Raising the Bar: Building success on multiple failures

 Is it simpler to give up after repeat failure?

Facing failure again and again

In the gym, I fail a lift I could do three weeks earlier. There is no obvious reason for my weakness. I talk to my coach, wondering what is happening. Why my abs engage and then let go. My core is stronger than it has been since my first pregnancy, but that strength is inconsistent. I want to make progress. I want to be able to tally my improvements in pounds lifted. Instead I am red-faced, on the floor, close to tears and angry.

I take a breath. The truth is, I am doing incredibly well with strength training and conditioning. I remind myself it is okay to have a slow week. A low day. To be tired. My coach agrees and gives me tips on tracking when and how my muscles are checking out. Over the next week I recognize a pattern of muscle fatigue. In fact, what is happening is my core is engaging for longer stretches. I am consistently performing at higher quality, and I am doing it to failure. This, in itself, is an improvement.

Starting at the beginning

But let me back up, because knowing where we are requires knowing where we’ve come from. For me, this means an abdominal herniation and repair. Abs that were stretched and floppy now tight and firm but still weak from three oversized babies tearing through them. Scar tissue under my skin and around my muscles. And the fear it could happen again; those muscles could bow and separate. I remember how much it hurt. I remember.

What I also know is I am capable of rebuilding. My coach tells me to scale back, but to do so while still challenging myself. I follow this advice in the gym. I follow this advice in life.

Keeping an eye on the endgame

Since late 2016, I have been working toward multiple personal and business goals. One of those goals was publication. Another was client diversity. A third was travel. And there is a fourth.

Today I get to tell you about the first three, how they have come to fruition through slow, methodical and (at times) infuriating back-stepping progress. These achievements have come with tears of frustration and shouts of joy on the heels of intense emotional challenges and life shifts (including moving, selling our house, withdrawing one of my children from school to homeschool him, a puppy addition to our family, a dramatic change in diet to combat ADD, and more). Friends, I could not be more excited to share this with you!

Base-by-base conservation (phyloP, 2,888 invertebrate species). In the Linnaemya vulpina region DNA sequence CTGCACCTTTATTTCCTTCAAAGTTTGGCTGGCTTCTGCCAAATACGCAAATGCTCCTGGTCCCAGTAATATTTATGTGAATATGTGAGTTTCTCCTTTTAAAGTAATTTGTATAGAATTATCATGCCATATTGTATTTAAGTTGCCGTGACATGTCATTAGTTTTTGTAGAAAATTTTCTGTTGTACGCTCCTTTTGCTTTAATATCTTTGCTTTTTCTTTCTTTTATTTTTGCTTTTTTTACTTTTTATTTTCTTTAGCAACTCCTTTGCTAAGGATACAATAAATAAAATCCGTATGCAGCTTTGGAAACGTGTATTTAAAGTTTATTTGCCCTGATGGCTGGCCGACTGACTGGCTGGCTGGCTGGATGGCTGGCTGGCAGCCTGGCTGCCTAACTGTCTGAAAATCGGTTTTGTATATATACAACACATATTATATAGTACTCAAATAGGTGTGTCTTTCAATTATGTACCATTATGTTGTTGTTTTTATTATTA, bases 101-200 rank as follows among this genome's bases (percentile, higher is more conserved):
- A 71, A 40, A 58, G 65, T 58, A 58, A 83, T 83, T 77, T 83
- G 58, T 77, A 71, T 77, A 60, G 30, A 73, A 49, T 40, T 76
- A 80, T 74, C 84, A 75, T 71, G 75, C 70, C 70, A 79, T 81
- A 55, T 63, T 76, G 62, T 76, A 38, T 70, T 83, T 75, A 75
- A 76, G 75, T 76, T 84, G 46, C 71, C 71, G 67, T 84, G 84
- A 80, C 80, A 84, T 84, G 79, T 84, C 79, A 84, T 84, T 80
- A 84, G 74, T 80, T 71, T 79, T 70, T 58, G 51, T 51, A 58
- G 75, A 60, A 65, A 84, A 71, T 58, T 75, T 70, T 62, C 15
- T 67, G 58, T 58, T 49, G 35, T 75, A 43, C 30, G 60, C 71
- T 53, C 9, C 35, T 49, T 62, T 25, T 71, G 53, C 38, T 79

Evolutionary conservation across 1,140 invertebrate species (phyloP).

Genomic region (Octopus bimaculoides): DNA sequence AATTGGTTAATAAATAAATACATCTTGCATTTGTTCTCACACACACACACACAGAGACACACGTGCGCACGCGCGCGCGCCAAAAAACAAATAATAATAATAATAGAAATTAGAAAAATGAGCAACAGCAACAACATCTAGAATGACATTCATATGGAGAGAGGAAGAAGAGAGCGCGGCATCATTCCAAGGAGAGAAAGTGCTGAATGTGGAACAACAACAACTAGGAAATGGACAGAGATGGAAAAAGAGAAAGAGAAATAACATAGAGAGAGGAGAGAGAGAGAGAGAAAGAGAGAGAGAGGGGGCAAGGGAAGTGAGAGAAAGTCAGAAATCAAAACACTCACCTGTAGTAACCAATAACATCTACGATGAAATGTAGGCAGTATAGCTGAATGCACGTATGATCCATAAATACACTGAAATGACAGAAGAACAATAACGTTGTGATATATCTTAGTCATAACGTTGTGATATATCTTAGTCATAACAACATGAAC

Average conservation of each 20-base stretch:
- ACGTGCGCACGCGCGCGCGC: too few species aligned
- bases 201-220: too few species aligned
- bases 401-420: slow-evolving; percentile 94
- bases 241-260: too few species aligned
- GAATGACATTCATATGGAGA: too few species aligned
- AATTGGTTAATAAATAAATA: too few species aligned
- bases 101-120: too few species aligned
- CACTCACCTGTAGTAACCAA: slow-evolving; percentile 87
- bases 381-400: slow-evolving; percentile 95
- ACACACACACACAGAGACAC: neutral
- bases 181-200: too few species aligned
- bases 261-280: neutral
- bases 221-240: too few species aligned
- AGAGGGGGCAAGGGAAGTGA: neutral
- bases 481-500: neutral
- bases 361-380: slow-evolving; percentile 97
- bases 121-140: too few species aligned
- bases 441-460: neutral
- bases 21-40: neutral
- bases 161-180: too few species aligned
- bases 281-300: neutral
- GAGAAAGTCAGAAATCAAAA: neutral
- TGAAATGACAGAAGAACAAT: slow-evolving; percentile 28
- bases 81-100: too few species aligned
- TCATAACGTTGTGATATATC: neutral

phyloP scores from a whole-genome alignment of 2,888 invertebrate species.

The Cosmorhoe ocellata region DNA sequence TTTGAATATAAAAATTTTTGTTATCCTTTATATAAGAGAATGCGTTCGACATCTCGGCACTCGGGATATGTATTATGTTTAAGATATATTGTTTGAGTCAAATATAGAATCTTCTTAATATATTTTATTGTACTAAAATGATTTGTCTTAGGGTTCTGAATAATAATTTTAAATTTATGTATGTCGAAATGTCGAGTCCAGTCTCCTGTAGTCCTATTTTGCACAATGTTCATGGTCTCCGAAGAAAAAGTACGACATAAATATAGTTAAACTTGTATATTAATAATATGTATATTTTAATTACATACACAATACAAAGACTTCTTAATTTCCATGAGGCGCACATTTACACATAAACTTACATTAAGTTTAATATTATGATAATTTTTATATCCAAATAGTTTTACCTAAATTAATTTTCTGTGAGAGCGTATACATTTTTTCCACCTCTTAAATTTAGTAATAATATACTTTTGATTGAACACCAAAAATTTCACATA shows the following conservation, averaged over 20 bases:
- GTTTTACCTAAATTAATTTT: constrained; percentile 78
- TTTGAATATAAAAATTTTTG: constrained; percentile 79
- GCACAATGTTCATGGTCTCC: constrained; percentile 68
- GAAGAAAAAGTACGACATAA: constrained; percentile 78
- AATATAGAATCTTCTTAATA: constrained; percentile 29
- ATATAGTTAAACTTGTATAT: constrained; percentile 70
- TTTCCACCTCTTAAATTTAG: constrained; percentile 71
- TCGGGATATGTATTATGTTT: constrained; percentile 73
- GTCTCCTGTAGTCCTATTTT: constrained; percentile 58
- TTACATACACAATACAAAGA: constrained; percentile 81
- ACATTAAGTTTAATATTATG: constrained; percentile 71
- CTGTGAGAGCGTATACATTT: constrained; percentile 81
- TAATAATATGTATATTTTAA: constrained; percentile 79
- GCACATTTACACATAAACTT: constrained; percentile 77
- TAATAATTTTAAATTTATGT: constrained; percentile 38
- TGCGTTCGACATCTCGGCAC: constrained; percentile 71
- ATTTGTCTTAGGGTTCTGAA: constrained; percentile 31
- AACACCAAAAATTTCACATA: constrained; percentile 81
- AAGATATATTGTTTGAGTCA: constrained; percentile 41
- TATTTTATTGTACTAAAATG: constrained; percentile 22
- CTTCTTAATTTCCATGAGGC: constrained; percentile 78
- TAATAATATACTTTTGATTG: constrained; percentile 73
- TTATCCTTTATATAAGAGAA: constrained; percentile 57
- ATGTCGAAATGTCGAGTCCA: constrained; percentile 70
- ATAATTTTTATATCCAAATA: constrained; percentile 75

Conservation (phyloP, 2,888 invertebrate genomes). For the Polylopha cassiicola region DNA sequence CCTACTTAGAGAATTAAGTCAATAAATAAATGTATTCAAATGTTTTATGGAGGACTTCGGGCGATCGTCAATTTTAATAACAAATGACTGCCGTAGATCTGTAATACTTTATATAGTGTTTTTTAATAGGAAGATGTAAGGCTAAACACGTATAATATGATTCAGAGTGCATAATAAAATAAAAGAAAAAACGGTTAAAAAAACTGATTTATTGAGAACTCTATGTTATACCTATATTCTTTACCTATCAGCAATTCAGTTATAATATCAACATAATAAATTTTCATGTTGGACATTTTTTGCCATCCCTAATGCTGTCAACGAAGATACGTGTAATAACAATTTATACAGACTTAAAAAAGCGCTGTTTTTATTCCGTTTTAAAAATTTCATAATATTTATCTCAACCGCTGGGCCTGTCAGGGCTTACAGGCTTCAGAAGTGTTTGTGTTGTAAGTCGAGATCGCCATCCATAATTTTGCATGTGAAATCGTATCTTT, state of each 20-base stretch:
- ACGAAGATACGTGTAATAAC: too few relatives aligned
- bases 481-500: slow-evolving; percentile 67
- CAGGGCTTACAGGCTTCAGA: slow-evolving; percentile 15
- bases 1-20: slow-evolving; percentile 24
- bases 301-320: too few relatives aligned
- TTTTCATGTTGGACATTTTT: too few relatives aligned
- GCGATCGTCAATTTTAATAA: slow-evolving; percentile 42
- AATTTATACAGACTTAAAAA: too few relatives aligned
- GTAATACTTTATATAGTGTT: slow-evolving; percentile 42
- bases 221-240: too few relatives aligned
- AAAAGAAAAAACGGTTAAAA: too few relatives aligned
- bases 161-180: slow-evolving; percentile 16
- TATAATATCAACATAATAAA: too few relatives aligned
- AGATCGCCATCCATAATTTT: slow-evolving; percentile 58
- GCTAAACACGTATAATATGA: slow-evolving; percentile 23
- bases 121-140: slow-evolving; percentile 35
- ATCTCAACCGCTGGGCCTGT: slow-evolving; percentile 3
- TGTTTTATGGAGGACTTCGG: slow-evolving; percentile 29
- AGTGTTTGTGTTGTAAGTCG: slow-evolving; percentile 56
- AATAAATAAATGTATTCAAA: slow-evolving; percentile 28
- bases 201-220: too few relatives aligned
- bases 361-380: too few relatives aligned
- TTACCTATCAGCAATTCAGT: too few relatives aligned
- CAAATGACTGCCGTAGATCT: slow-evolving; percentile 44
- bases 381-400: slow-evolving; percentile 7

Getting words on the page

First, a goal I set for 2016 was print publication. I achieved it twice. Once in a local magazine and again with acceptance (and now publication) in the Spring 2017 issue of Exit 7. After repeat submissions and rejections, two of my most beloved poems found a home in this literary journal alongside several beautiful works of art and literature. I hope you will submit and/or subscribe!

Above, you can see “Presidents Versus Terrorists.” Purchase a copy of the journal to read companion poem “For My Darker Sister.”

Building a platform for love

Second, I am still coaching writing clients one-on-one to establish voice, brand, presence and more. In a return to my passion of publication-building, Raymond Baxter has hired me to co-create and edit a relaunch of his site, The Relationship Blogger. It has been several months since I worked on a publication, and I am happy to be back at the helm. I have already had the immense joy of publishing several artists who are all working toward deepening the conversations around relationships, mental health and their intersections. In fact, I would love to writer with you. Find out more and how to submit here.

Write with me in person!

Third and final for now, I am traveling! I will be teaching at the WriteAway Spring Writer’s Retreat May 19-21 at the Camp Cedar Lodge in Lawrence, MI. This women only retreat will be a place to indulge in deep writing and relaxation with sister artists. I am honored to have been invited to teach alongside Yi Shun Lai, Ami Hendrickson and Kim Jorgensen Gane. Find out more about this retreat and sign up here. 

Sweet dreams are made of. . .

That fourth announcement will have to wait just awhile longer. I am so excited about it. Once I have the details finalized, I will tell you not only about that, but some exciting news about #LinkYourLife and Survive Your Story. And those are the longest term goals I’ve had since I set out to coach. These dreams. Finally. I can’t (but I can) wait!

Meanwhile, I will be gentler with myself in the gym. The growth happening there is manifesting in more ways than lifting gains. Even when it feels like I am failing, I will not give up. I will remember that strength increases in between lifts, and persistence is key to success.

Dear Friends, thank you for being a part of this journey. I am honored to be on it with you.

Shawna Ayoub

Shawna Ayoub is an essayist, fiction writer, poet and instructor with an MFA in creative writing from Indiana University. Some of her work has been published in The Manifest-Station, Role Reboot, [wherever], The Huffington Post, The Oxford Review and Exit 7. Her writing explores the intersections of race, place and survivorship. She writes with honesty about her own experience in order to transform pain.

6 Discussion to this post

  1. Norah Colvin says:

    Congratulations on your achievements, Shawna. You have much to be proud of.

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  2. Shawna, you are so amazing! Congratulations on being published and thank you so much for bringing me along for the ride. I value your presence in my life so much and I know others feel the same way <3.

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